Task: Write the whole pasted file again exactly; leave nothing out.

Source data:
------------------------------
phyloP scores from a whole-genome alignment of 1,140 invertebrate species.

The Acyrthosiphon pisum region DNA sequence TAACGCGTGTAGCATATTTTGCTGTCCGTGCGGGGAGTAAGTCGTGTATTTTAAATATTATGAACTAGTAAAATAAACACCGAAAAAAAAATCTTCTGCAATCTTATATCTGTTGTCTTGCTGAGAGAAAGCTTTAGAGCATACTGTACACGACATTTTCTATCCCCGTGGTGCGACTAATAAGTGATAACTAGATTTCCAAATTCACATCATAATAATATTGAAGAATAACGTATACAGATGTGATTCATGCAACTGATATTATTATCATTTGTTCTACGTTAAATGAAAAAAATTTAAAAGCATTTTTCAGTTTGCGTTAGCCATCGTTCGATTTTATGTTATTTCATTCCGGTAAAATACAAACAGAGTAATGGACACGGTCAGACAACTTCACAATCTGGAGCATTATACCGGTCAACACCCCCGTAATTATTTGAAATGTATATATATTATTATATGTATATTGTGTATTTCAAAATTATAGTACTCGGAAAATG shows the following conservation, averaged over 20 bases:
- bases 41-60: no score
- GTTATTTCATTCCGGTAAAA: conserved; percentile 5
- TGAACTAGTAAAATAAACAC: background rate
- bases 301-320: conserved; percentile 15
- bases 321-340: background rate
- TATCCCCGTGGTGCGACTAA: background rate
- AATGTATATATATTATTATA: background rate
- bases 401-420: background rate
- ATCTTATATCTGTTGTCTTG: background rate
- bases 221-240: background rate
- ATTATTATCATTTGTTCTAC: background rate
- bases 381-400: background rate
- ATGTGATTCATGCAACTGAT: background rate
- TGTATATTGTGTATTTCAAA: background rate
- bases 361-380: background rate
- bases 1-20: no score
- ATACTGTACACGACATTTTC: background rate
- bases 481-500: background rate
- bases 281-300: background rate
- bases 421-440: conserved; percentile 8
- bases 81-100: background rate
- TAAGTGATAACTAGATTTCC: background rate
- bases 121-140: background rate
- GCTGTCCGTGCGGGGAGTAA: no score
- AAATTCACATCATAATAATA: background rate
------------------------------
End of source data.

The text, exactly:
phyloP scores from a whole-genome alignment of 1,140 invertebrate species.

The Acyrthosiphon pisum region DNA sequence TAACGCGTGTAGCATATTTTGCTGTCCGTGCGGGGAGTAAGTCGTGTATTTTAAATATTATGAACTAGTAAAATAAACACCGAAAAAAAAATCTTCTGCAATCTTATATCTGTTGTCTTGCTGAGAGAAAGCTTTAGAGCATACTGTACACGACATTTTCTATCCCCGTGGTGCGACTAATAAGTGATAACTAGATTTCCAAATTCACATCATAATAATATTGAAGAATAACGTATACAGATGTGATTCATGCAACTGATATTATTATCATTTGTTCTACGTTAAATGAAAAAAATTTAAAAGCATTTTTCAGTTTGCGTTAGCCATCGTTCGATTTTATGTTATTTCATTCCGGTAAAATACAAACAGAGTAATGGACACGGTCAGACAACTTCACAATCTGGAGCATTATACCGGTCAACACCCCCGTAATTATTTGAAATGTATATATATTATTATATGTATATTGTGTATTTCAAAATTATAGTACTCGGAAAATG shows the following conservation, averaged over 20 bases:
- bases 41-60: no score
- GTTATTTCATTCCGGTAAAA: conserved; percentile 5
- TGAACTAGTAAAATAAACAC: background rate
- bases 301-320: conserved; percentile 15
- bases 321-340: background rate
- TATCCCCGTGGTGCGACTAA: background rate
- AATGTATATATATTATTATA: background rate
- bases 401-420: background rate
- ATCTTATATCTGTTGTCTTG: background rate
- bases 221-240: background rate
- ATTATTATCATTTGTTCTAC: background rate
- bases 381-400: background rate
- ATGTGATTCATGCAACTGAT: background rate
- TGTATATTGTGTATTTCAAA: background rate
- bases 361-380: background rate
- bases 1-20: no score
- ATACTGTACACGACATTTTC: background rate
- bases 481-500: background rate
- bases 281-300: background rate
- bases 421-440: conserved; percentile 8
- bases 81-100: background rate
- TAAGTGATAACTAGATTTCC: background rate
- bases 121-140: background rate
- GCTGTCCGTGCGGGGAGTAA: no score
- AAATTCACATCATAATAATA: background rate